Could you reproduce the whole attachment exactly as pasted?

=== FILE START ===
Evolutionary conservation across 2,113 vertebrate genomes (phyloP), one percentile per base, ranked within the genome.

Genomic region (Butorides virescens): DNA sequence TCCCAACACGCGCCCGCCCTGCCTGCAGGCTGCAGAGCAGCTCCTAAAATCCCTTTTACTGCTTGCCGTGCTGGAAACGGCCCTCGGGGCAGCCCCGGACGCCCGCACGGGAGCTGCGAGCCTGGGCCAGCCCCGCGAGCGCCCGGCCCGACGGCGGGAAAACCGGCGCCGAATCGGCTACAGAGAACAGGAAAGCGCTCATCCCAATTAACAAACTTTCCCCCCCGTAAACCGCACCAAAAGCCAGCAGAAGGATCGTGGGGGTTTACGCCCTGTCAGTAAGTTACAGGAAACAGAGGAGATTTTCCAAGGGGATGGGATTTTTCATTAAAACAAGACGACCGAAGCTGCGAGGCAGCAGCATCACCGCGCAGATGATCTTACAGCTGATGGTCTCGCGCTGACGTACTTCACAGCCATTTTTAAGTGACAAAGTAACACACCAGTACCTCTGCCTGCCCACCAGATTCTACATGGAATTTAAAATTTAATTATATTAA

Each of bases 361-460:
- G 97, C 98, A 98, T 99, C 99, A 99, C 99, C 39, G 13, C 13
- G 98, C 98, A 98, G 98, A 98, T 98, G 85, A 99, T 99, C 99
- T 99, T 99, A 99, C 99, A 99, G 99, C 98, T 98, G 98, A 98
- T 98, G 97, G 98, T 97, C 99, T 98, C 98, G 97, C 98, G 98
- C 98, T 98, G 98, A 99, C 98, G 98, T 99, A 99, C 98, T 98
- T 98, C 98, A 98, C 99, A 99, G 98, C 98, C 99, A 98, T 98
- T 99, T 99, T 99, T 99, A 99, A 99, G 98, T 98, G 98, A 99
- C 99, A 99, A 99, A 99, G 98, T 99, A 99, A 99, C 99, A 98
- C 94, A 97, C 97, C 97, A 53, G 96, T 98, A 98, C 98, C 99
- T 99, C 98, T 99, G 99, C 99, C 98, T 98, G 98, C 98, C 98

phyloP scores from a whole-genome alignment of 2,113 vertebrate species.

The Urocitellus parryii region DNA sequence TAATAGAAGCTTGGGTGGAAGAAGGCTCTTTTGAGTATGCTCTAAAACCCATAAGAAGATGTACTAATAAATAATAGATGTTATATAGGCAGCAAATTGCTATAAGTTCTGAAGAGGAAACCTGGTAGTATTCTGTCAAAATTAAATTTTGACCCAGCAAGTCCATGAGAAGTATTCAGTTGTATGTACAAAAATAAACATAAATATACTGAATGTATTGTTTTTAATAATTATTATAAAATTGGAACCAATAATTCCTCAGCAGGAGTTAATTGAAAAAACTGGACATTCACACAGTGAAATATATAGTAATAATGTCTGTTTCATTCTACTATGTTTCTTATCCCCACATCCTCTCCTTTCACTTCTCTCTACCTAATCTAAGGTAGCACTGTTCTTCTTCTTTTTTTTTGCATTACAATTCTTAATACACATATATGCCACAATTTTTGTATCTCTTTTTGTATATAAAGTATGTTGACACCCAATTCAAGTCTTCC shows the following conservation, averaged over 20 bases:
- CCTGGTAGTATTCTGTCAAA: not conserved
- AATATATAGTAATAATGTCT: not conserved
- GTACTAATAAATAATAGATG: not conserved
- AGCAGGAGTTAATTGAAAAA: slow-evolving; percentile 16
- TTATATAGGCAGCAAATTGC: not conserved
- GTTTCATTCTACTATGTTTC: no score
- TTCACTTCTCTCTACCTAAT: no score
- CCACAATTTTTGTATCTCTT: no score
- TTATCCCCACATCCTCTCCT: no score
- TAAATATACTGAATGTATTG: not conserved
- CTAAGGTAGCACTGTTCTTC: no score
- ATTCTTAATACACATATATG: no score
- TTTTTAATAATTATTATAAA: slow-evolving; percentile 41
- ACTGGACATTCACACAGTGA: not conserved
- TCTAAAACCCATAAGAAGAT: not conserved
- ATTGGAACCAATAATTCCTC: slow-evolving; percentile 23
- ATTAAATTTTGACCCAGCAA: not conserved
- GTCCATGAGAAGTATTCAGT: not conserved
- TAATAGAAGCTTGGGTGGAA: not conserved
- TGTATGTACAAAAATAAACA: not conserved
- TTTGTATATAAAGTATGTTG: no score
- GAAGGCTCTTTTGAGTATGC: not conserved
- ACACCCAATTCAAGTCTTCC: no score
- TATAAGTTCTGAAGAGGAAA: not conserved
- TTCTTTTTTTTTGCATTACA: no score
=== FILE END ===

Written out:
Evolutionary conservation across 2,113 vertebrate genomes (phyloP), one percentile per base, ranked within the genome.

Genomic region (Butorides virescens): DNA sequence TCCCAACACGCGCCCGCCCTGCCTGCAGGCTGCAGAGCAGCTCCTAAAATCCCTTTTACTGCTTGCCGTGCTGGAAACGGCCCTCGGGGCAGCCCCGGACGCCCGCACGGGAGCTGCGAGCCTGGGCCAGCCCCGCGAGCGCCCGGCCCGACGGCGGGAAAACCGGCGCCGAATCGGCTACAGAGAACAGGAAAGCGCTCATCCCAATTAACAAACTTTCCCCCCCGTAAACCGCACCAAAAGCCAGCAGAAGGATCGTGGGGGTTTACGCCCTGTCAGTAAGTTACAGGAAACAGAGGAGATTTTCCAAGGGGATGGGATTTTTCATTAAAACAAGACGACCGAAGCTGCGAGGCAGCAGCATCACCGCGCAGATGATCTTACAGCTGATGGTCTCGCGCTGACGTACTTCACAGCCATTTTTAAGTGACAAAGTAACACACCAGTACCTCTGCCTGCCCACCAGATTCTACATGGAATTTAAAATTTAATTATATTAA

Each of bases 361-460:
- G 97, C 98, A 98, T 99, C 99, A 99, C 99, C 39, G 13, C 13
- G 98, C 98, A 98, G 98, A 98, T 98, G 85, A 99, T 99, C 99
- T 99, T 99, A 99, C 99, A 99, G 99, C 98, T 98, G 98, A 98
- T 98, G 97, G 98, T 97, C 99, T 98, C 98, G 97, C 98, G 98
- C 98, T 98, G 98, A 99, C 98, G 98, T 99, A 99, C 98, T 98
- T 98, C 98, A 98, C 99, A 99, G 98, C 98, C 99, A 98, T 98
- T 99, T 99, T 99, T 99, A 99, A 99, G 98, T 98, G 98, A 99
- C 99, A 99, A 99, A 99, G 98, T 99, A 99, A 99, C 99, A 98
- C 94, A 97, C 97, C 97, A 53, G 96, T 98, A 98, C 98, C 99
- T 99, C 98, T 99, G 99, C 99, C 98, T 98, G 98, C 98, C 98

phyloP scores from a whole-genome alignment of 2,113 vertebrate species.

The Urocitellus parryii region DNA sequence TAATAGAAGCTTGGGTGGAAGAAGGCTCTTTTGAGTATGCTCTAAAACCCATAAGAAGATGTACTAATAAATAATAGATGTTATATAGGCAGCAAATTGCTATAAGTTCTGAAGAGGAAACCTGGTAGTATTCTGTCAAAATTAAATTTTGACCCAGCAAGTCCATGAGAAGTATTCAGTTGTATGTACAAAAATAAACATAAATATACTGAATGTATTGTTTTTAATAATTATTATAAAATTGGAACCAATAATTCCTCAGCAGGAGTTAATTGAAAAAACTGGACATTCACACAGTGAAATATATAGTAATAATGTCTGTTTCATTCTACTATGTTTCTTATCCCCACATCCTCTCCTTTCACTTCTCTCTACCTAATCTAAGGTAGCACTGTTCTTCTTCTTTTTTTTTGCATTACAATTCTTAATACACATATATGCCACAATTTTTGTATCTCTTTTTGTATATAAAGTATGTTGACACCCAATTCAAGTCTTCC shows the following conservation, averaged over 20 bases:
- CCTGGTAGTATTCTGTCAAA: not conserved
- AATATATAGTAATAATGTCT: not conserved
- GTACTAATAAATAATAGATG: not conserved
- AGCAGGAGTTAATTGAAAAA: slow-evolving; percentile 16
- TTATATAGGCAGCAAATTGC: not conserved
- GTTTCATTCTACTATGTTTC: no score
- TTCACTTCTCTCTACCTAAT: no score
- CCACAATTTTTGTATCTCTT: no score
- TTATCCCCACATCCTCTCCT: no score
- TAAATATACTGAATGTATTG: not conserved
- CTAAGGTAGCACTGTTCTTC: no score
- ATTCTTAATACACATATATG: no score
- TTTTTAATAATTATTATAAA: slow-evolving; percentile 41
- ACTGGACATTCACACAGTGA: not conserved
- TCTAAAACCCATAAGAAGAT: not conserved
- ATTGGAACCAATAATTCCTC: slow-evolving; percentile 23
- ATTAAATTTTGACCCAGCAA: not conserved
- GTCCATGAGAAGTATTCAGT: not conserved
- TAATAGAAGCTTGGGTGGAA: not conserved
- TGTATGTACAAAAATAAACA: not conserved
- TTTGTATATAAAGTATGTTG: no score
- GAAGGCTCTTTTGAGTATGC: not conserved
- ACACCCAATTCAAGTCTTCC: no score
- TATAAGTTCTGAAGAGGAAA: not conserved
- TTCTTTTTTTTTGCATTACA: no score